Water in Japan is a vital resource–from rain, to rivers, to reservoirs–and rice is grown using wet cultivation. In the spring, the smoothed, tilled land is flooded with water to a uniform depth, and then planted with seedlings. Every day, the water level is monitored to ensure that the plants grow with adequate hydration, and that water is flowing with nutrients along flat fields and terraces. The intense heat of the summer months, combined with nutrient-rich soil and plentiful water, helps the rice plants to grow tall and healthy. Along with watching the water levels, farmers look out for insects that seek to consume the plants, weeds that want to overtake the growing areas and diseases that could infect the plants every day. You may have seen images of green rice paddies, but a successful crop grows tall and becomes golden through the summer, until it is ready for harvest in the fall.

Have you ever visited a rice field? We’d love to hear your experiences… and stay tuned for next month’s post about harvesting rice in Japan. The harvest season is an important time throughout Japan, when Japanese people share rich stories, traditions and festivals!

 

Japanese Street Food:  Yakitori!

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Who doesn’t love grilled chicken on skewers?

Yakitori is one of the most popular and ubiquitous types of kushiyaki found in Japan and in areas where Japanese food is popular. Yakitori are bite-sized pieces of chicken, skewered and grilled. In Japan, yakitori can be found at yakitori-ya restaurants, street food festival stands and more commonly, at izakaya, or bar and grill style restaurants.

Having them at a street fair or izakaya is quite an experience!

Generally paired with beer or sake, yakitori are perfect for after-work happy hour or after-party noshing. There are quite a few varieties of yakitori. One of the most popular ones is tsukune, which are ground chicken meatballs, glazed with a thin teriyaki-style sauce and often accompanied by shichimi pepper. Negima yakitori are small pieces of chicken thigh skewered on bamboo sticks with stalks of green onion, and occasionally salted or glazed. Without the green onion, these yakitori are called momo, literally meaning “thigh”. Kawa is a traditional yakitori preparation where chicken skin is folded and grilled extra crispy. Tebasaki are grilled chicken wings. Sunagimo are chicken gizzards, rebaa are chicken livers and nankotsu are breast cartilage… marinated, glazed and grilled to perfection. You can even get chicken heart, neck and hind end!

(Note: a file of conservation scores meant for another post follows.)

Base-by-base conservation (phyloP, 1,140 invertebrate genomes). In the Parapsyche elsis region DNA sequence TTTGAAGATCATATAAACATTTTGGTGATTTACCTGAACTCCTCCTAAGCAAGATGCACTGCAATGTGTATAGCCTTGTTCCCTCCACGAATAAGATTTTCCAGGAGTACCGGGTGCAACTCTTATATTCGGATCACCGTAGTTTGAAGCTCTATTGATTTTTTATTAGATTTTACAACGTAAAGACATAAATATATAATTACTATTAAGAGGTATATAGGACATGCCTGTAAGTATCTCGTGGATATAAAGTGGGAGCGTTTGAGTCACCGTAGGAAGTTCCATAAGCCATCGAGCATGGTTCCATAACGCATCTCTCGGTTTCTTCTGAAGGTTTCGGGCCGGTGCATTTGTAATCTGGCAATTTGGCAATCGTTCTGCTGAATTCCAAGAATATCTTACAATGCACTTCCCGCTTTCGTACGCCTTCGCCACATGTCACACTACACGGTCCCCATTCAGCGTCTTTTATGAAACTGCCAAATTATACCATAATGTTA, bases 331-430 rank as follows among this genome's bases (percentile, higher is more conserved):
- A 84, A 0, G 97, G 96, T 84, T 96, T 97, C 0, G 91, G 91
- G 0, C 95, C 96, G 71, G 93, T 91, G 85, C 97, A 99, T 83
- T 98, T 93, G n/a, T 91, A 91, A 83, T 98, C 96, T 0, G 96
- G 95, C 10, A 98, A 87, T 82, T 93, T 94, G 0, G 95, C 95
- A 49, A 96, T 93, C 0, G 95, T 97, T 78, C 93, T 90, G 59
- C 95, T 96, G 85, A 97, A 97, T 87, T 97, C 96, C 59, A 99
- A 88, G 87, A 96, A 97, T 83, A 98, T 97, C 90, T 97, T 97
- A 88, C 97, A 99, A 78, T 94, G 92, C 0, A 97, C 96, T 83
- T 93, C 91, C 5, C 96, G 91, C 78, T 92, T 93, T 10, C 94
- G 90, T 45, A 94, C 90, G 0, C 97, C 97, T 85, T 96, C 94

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Grilling yakitori is an art form. Binchotan charcoal is used to heat the grill, which is smokeless and odorless, and made from hard Japanese oak. The wood is fired at extremely high temperatures in an oxygen-poor environment and quickly cooled to make it smooth and long-burning. This charcoal is the best to grill with, as it doesn’t adulterate the flavor of the food.

Eating yakitori is half the fun. Skewers are usually ordered in sets of two or as part of a combination plate called moriawase. You pick your sauce or tare, or just have your skewer sprinkled with salt. Sometimes, ordering sides of boiled eggs, potatoes or vegetables rounds out the meal, but mostly yakitori are delicious with beer and sake and good friends!

Share your izakaya or yakitori-ya story with us… from here in the US or from your trip or stay in Japan. Then stay tuned for next month’s street food showcase!

Essentials of Japanese Cooking: Sake and Mirin

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We’ve talked about the five basic elements of Japanese cooking so far in this series, showcasing salt, sugar, vinegar, soy sauce and miso in ryori no sa shi su se so. But we have yet to explore sake and mirin, both of which are essential to Japanese cooking, and are the topics of this month’s post.

Sake and mirin are alcoholic liquors that are both imbibed and used as ingredients in cooking, similar to the way wine is used in French cooking. Both sake and mirin were originally cultivated as drinks–sake as a sacred offering to the gods, and to be enjoyed in ceremony by the Japanese people— and mirin as a popular aperitif among the upper classes. Today, their culinary uses have permeated all of Japanese cooking.

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A sake brewery

Sake, or nihon-shu, is a rice wine made from rice, spring water, rice koji and shubo. The technique for making sake was originally introduced to Japan from China, around the same time that the rice plant was introduced. The entire brewing cycle is overseen by a brewmaster, or toji, who carefully orchestrates the multiple steps that go into producing this wine. Rice from the last harvest in autumn is typically used to make sake, and once it is milled, it’s washed, soaked and steamed until the texture is ready for cultivating koji. Koji is a fermentation agent made by mixing the fungus Aspergillus oryzae to the steamed rice and allowing the enzymes from the mold to convert the starches in the rice to fermentable sugars. After about 48 hours, one part koji is then mixed with three parts steamed rice and placed in a temperature controlled tank or vat. A special type of spring water is used in sake brewing, containing very little manganese and iron, and containing high quantities of potassium, magnesium and calcium. This special brewing water and shubo, or yeast, is added to the koji rice mixture, allowing the yeast to consume the sugars created by the koji, and turn them into alcohol over the course of approximately three weeks. When the toji believes the brew temperature, sugars, alcohol levels and acidity levels are just right, the mixture is poured into cloth bags that are placed neatly in a pressing tank, which compresses the mixture and drains the liquid sake out of the base of the press. The sake is aged for up to four months in refrigerated tanks, after which it is either pasteurized or kept cool and packaged for sale.